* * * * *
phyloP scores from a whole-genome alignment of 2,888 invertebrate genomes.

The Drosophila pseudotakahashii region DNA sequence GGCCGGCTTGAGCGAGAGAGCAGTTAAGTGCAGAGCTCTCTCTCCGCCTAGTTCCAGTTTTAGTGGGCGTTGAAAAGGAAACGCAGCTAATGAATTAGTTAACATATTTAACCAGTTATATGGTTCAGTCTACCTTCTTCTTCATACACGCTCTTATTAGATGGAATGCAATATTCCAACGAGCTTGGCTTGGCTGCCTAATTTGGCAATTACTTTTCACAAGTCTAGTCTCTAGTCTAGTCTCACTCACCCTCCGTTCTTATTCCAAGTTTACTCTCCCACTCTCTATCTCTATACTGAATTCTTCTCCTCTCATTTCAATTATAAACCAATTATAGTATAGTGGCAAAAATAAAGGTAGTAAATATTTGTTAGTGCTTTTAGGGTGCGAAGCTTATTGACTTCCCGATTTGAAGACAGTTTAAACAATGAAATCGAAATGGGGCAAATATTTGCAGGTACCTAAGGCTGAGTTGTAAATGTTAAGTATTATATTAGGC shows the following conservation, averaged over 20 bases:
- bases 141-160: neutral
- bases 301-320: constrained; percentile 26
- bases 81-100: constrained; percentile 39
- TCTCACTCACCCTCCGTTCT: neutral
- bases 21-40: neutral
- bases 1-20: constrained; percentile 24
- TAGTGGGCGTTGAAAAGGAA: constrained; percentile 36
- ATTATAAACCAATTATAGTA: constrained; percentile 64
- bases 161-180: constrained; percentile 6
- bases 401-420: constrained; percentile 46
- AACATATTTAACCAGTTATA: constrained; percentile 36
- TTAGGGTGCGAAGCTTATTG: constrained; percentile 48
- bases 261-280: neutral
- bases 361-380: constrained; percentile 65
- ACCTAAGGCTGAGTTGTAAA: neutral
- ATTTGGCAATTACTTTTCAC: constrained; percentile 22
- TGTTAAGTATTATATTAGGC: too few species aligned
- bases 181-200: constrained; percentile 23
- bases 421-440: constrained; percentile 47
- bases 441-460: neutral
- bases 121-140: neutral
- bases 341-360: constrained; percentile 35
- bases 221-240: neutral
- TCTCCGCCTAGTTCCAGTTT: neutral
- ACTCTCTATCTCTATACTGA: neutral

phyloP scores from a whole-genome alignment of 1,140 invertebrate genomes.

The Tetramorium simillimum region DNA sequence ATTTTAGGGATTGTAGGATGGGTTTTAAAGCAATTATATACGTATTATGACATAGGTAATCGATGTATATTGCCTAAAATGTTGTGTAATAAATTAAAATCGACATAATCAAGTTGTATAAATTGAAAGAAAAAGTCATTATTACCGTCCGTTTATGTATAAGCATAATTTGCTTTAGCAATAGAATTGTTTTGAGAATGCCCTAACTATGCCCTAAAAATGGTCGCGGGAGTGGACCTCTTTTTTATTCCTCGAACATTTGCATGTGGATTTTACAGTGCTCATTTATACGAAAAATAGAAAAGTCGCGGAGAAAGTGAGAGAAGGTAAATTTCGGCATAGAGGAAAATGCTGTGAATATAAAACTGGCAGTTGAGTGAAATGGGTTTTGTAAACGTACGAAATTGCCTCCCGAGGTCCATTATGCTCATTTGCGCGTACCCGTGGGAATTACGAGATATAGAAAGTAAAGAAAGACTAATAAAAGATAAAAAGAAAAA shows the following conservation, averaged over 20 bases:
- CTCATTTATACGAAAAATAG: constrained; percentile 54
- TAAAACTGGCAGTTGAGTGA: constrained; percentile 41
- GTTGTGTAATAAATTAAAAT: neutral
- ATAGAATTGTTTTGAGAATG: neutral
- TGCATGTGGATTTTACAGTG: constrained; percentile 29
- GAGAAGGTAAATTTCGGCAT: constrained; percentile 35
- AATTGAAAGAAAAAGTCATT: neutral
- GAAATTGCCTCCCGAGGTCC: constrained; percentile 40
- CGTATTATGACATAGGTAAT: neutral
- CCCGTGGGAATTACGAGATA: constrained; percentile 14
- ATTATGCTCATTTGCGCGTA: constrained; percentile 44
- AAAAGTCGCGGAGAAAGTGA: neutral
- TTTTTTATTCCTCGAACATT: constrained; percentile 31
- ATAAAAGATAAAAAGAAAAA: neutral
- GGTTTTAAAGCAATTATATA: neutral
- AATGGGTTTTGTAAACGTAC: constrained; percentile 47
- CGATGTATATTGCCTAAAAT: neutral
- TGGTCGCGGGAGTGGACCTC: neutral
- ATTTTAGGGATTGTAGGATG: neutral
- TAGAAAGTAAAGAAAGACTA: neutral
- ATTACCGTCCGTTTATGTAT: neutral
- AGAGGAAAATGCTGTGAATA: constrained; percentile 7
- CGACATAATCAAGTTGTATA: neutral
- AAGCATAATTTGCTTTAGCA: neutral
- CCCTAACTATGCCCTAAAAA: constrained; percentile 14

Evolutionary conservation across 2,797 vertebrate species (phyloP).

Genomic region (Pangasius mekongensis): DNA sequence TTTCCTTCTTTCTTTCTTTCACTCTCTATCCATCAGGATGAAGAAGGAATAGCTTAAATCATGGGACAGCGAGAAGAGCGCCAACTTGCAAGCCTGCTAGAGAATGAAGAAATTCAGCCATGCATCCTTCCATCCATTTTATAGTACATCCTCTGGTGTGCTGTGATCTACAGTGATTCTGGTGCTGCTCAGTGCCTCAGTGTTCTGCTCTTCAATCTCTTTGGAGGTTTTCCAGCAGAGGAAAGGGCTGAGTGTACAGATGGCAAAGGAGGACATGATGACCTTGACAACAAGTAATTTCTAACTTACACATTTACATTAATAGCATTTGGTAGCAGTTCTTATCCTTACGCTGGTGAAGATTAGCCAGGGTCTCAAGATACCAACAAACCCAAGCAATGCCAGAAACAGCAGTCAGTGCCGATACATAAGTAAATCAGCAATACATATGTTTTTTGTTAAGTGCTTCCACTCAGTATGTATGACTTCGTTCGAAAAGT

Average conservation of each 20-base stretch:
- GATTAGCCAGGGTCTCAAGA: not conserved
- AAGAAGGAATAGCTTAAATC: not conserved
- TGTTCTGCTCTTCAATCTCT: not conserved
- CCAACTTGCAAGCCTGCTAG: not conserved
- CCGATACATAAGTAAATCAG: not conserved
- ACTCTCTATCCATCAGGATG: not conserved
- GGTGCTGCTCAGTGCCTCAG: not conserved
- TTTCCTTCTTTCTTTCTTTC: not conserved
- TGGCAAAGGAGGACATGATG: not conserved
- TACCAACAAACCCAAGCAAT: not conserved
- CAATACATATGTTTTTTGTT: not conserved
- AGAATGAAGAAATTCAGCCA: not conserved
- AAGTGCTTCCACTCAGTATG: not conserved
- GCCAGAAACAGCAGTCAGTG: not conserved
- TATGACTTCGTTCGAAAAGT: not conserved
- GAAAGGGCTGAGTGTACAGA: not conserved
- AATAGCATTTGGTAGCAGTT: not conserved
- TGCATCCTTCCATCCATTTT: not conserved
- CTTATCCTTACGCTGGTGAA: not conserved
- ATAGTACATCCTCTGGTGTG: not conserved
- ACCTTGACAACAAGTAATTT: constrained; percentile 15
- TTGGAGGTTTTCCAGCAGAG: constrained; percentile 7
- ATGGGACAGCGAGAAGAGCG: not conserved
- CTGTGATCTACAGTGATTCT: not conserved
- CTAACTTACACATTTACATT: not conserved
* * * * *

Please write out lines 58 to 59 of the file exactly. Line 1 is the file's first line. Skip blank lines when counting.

- GATTAGCCAGGGTCTCAAGA: not conserved
- AAGAAGGAATAGCTTAAATC: not conserved